Christopher Salerno


We Are Going Somewhere



We are going somewhere, somewhere important like the U.S. Mint.
In the future, we’ll speak of our class trips as "neoclassical."
I can no longer visit the Liberty Bell.
Does anyone else have generalized anxiety?
General George Washington once wrote, "The man who fails
is drunk on something else."
I have all these different versions of time.
Beside the Coke machine I see a couple
having a whisper fight.
I pretend to inflate my hand like a latex glove.
Their whisper fight smells like gum.



We are going somewhere, somewhere important like a fort.
Sure, I've often thought of enlisting.
But as the great Alexander Hamilton once wrote, "Money retarded me."
Rightness is not the point anymore.
At the fort some kids are playing MERCY in the grass.
There are either rules or laws (not both).
Somewhere in the fort is a bedroom for what must be a very restless type of sleep.
Outside there are twelve gates designed to make the enemy think.
Around the fort is a lot of blue water.
I trouble the water.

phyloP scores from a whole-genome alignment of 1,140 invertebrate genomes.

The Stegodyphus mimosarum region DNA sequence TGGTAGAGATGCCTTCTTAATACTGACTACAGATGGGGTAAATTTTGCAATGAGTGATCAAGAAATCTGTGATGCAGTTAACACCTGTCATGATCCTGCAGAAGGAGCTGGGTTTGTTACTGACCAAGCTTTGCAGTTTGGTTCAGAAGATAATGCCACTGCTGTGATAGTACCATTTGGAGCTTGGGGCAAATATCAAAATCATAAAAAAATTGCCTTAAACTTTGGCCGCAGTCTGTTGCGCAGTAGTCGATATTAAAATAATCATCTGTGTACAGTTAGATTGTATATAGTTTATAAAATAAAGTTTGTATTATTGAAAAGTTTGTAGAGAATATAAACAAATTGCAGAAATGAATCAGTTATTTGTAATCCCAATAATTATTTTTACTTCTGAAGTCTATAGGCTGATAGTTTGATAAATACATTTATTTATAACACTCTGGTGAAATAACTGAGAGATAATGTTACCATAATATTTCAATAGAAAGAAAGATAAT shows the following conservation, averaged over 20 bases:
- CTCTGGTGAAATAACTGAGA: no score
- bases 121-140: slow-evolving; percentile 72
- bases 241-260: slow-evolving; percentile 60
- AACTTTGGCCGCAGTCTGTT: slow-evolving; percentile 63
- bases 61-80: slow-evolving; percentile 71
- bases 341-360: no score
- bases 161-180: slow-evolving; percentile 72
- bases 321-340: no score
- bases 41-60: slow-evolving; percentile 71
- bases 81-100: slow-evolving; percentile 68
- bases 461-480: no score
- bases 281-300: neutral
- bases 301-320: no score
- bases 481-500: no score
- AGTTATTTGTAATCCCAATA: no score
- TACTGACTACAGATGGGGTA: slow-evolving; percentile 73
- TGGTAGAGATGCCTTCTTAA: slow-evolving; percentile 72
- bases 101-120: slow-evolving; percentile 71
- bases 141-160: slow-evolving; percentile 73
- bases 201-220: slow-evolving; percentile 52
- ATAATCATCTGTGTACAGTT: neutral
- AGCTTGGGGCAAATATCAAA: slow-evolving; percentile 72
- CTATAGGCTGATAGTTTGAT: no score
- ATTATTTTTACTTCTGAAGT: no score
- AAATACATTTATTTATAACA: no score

We are going somewhere, somewhere important like a crime scene.
Perfect, a convenience store robbery.
When it involves a death, a crime scene becomes like a museum.
In this metaphor, art is the escape a criminal makes.
This poem makes death worth it.
A robbery where no death occurs is a "successful" robbery.
On my way downtown I see ants carrying pieces of chateaubriand.
The ants are getting away with burglary!
The ants are where nobody thinks to look.
The ants are like a marching band routed around a wildfire.



We are going somewhere, somewhere important like a Hall of Fame.
I was reading about poet Marianne Moore's
stroke after throwing out the first-pitch at Yankee Stadium.
There's a kind of intermediacy to the golden age of anything.
In 1909, the great Benjamin Franklin Shibe
was issued a patent for a small ball full of wool yarn.
I pretend to care less about baseball.
Marianne Moore's father died after failing to invent the smokeless furnace.
Some people are in pain in this world.
In 1992, M. Teasdale was issued the patent for Goldschlager,
a liqueur full of suspended flakes of gold.